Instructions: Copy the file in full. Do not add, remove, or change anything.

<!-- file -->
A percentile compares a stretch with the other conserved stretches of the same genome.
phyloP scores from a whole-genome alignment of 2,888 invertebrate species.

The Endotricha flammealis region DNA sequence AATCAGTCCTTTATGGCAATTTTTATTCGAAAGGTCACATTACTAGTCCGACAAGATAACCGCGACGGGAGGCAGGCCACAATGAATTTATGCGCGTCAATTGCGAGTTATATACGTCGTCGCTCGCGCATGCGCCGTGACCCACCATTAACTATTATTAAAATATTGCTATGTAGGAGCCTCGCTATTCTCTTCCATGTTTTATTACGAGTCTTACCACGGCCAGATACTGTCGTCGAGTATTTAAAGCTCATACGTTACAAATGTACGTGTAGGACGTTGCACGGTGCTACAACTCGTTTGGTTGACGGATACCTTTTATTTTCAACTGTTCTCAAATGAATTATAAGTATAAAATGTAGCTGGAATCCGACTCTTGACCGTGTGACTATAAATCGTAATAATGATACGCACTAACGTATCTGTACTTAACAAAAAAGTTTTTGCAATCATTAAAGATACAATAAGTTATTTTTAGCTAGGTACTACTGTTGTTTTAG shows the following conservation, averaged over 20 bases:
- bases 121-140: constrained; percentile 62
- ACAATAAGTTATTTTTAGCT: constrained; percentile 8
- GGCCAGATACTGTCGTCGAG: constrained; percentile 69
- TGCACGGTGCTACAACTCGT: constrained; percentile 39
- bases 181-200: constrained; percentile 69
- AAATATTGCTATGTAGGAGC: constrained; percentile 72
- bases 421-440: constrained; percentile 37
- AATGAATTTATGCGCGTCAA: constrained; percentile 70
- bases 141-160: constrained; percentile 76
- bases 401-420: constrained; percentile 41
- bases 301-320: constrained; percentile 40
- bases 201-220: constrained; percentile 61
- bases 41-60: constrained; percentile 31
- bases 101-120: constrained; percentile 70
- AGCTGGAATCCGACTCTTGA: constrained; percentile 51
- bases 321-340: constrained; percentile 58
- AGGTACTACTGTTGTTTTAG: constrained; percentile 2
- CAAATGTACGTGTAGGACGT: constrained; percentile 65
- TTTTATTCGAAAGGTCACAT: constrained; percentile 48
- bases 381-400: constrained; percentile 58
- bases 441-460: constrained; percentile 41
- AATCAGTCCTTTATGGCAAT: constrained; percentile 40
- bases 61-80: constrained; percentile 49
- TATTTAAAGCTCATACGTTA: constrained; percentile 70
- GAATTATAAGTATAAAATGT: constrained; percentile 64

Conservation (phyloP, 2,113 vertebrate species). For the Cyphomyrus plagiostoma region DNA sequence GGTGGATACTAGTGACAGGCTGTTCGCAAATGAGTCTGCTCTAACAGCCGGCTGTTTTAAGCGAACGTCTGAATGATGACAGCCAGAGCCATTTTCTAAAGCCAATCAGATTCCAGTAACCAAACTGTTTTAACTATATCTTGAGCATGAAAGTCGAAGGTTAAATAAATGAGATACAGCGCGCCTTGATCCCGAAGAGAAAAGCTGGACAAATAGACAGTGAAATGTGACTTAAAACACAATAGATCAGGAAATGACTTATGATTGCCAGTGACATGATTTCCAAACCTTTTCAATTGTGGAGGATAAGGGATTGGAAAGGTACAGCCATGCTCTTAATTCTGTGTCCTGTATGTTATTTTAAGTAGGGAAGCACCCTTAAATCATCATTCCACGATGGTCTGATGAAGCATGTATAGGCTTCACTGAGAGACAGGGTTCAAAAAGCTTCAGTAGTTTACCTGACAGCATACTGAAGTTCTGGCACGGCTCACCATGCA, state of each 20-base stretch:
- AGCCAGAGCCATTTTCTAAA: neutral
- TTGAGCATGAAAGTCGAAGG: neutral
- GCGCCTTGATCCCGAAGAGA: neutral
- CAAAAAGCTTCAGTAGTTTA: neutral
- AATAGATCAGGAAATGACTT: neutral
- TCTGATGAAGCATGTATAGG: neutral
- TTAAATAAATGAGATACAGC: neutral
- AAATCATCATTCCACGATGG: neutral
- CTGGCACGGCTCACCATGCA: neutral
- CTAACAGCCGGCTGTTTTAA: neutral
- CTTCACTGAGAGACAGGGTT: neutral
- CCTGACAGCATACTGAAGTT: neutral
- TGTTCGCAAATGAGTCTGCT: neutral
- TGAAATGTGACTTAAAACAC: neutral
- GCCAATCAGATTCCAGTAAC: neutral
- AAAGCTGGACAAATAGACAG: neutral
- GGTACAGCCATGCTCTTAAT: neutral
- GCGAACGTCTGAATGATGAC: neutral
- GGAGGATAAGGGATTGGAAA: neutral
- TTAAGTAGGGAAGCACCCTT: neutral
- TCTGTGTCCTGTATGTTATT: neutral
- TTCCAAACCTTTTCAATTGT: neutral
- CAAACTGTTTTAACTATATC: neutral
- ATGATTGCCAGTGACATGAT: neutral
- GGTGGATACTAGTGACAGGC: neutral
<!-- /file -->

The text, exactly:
A percentile compares a stretch with the other conserved stretches of the same genome.
phyloP scores from a whole-genome alignment of 2,888 invertebrate species.

The Endotricha flammealis region DNA sequence AATCAGTCCTTTATGGCAATTTTTATTCGAAAGGTCACATTACTAGTCCGACAAGATAACCGCGACGGGAGGCAGGCCACAATGAATTTATGCGCGTCAATTGCGAGTTATATACGTCGTCGCTCGCGCATGCGCCGTGACCCACCATTAACTATTATTAAAATATTGCTATGTAGGAGCCTCGCTATTCTCTTCCATGTTTTATTACGAGTCTTACCACGGCCAGATACTGTCGTCGAGTATTTAAAGCTCATACGTTACAAATGTACGTGTAGGACGTTGCACGGTGCTACAACTCGTTTGGTTGACGGATACCTTTTATTTTCAACTGTTCTCAAATGAATTATAAGTATAAAATGTAGCTGGAATCCGACTCTTGACCGTGTGACTATAAATCGTAATAATGATACGCACTAACGTATCTGTACTTAACAAAAAAGTTTTTGCAATCATTAAAGATACAATAAGTTATTTTTAGCTAGGTACTACTGTTGTTTTAG shows the following conservation, averaged over 20 bases:
- bases 121-140: constrained; percentile 62
- ACAATAAGTTATTTTTAGCT: constrained; percentile 8
- GGCCAGATACTGTCGTCGAG: constrained; percentile 69
- TGCACGGTGCTACAACTCGT: constrained; percentile 39
- bases 181-200: constrained; percentile 69
- AAATATTGCTATGTAGGAGC: constrained; percentile 72
- bases 421-440: constrained; percentile 37
- AATGAATTTATGCGCGTCAA: constrained; percentile 70
- bases 141-160: constrained; percentile 76
- bases 401-420: constrained; percentile 41
- bases 301-320: constrained; percentile 40
- bases 201-220: constrained; percentile 61
- bases 41-60: constrained; percentile 31
- bases 101-120: constrained; percentile 70
- AGCTGGAATCCGACTCTTGA: constrained; percentile 51
- bases 321-340: constrained; percentile 58
- AGGTACTACTGTTGTTTTAG: constrained; percentile 2
- CAAATGTACGTGTAGGACGT: constrained; percentile 65
- TTTTATTCGAAAGGTCACAT: constrained; percentile 48
- bases 381-400: constrained; percentile 58
- bases 441-460: constrained; percentile 41
- AATCAGTCCTTTATGGCAAT: constrained; percentile 40
- bases 61-80: constrained; percentile 49
- TATTTAAAGCTCATACGTTA: constrained; percentile 70
- GAATTATAAGTATAAAATGT: constrained; percentile 64

Conservation (phyloP, 2,113 vertebrate species). For the Cyphomyrus plagiostoma region DNA sequence GGTGGATACTAGTGACAGGCTGTTCGCAAATGAGTCTGCTCTAACAGCCGGCTGTTTTAAGCGAACGTCTGAATGATGACAGCCAGAGCCATTTTCTAAAGCCAATCAGATTCCAGTAACCAAACTGTTTTAACTATATCTTGAGCATGAAAGTCGAAGGTTAAATAAATGAGATACAGCGCGCCTTGATCCCGAAGAGAAAAGCTGGACAAATAGACAGTGAAATGTGACTTAAAACACAATAGATCAGGAAATGACTTATGATTGCCAGTGACATGATTTCCAAACCTTTTCAATTGTGGAGGATAAGGGATTGGAAAGGTACAGCCATGCTCTTAATTCTGTGTCCTGTATGTTATTTTAAGTAGGGAAGCACCCTTAAATCATCATTCCACGATGGTCTGATGAAGCATGTATAGGCTTCACTGAGAGACAGGGTTCAAAAAGCTTCAGTAGTTTACCTGACAGCATACTGAAGTTCTGGCACGGCTCACCATGCA, state of each 20-base stretch:
- AGCCAGAGCCATTTTCTAAA: neutral
- TTGAGCATGAAAGTCGAAGG: neutral
- GCGCCTTGATCCCGAAGAGA: neutral
- CAAAAAGCTTCAGTAGTTTA: neutral
- AATAGATCAGGAAATGACTT: neutral
- TCTGATGAAGCATGTATAGG: neutral
- TTAAATAAATGAGATACAGC: neutral
- AAATCATCATTCCACGATGG: neutral
- CTGGCACGGCTCACCATGCA: neutral
- CTAACAGCCGGCTGTTTTAA: neutral
- CTTCACTGAGAGACAGGGTT: neutral
- CCTGACAGCATACTGAAGTT: neutral
- TGTTCGCAAATGAGTCTGCT: neutral
- TGAAATGTGACTTAAAACAC: neutral
- GCCAATCAGATTCCAGTAAC: neutral
- AAAGCTGGACAAATAGACAG: neutral
- GGTACAGCCATGCTCTTAAT: neutral
- GCGAACGTCTGAATGATGAC: neutral
- GGAGGATAAGGGATTGGAAA: neutral
- TTAAGTAGGGAAGCACCCTT: neutral
- TCTGTGTCCTGTATGTTATT: neutral
- TTCCAAACCTTTTCAATTGT: neutral
- CAAACTGTTTTAACTATATC: neutral
- ATGATTGCCAGTGACATGAT: neutral
- GGTGGATACTAGTGACAGGC: neutral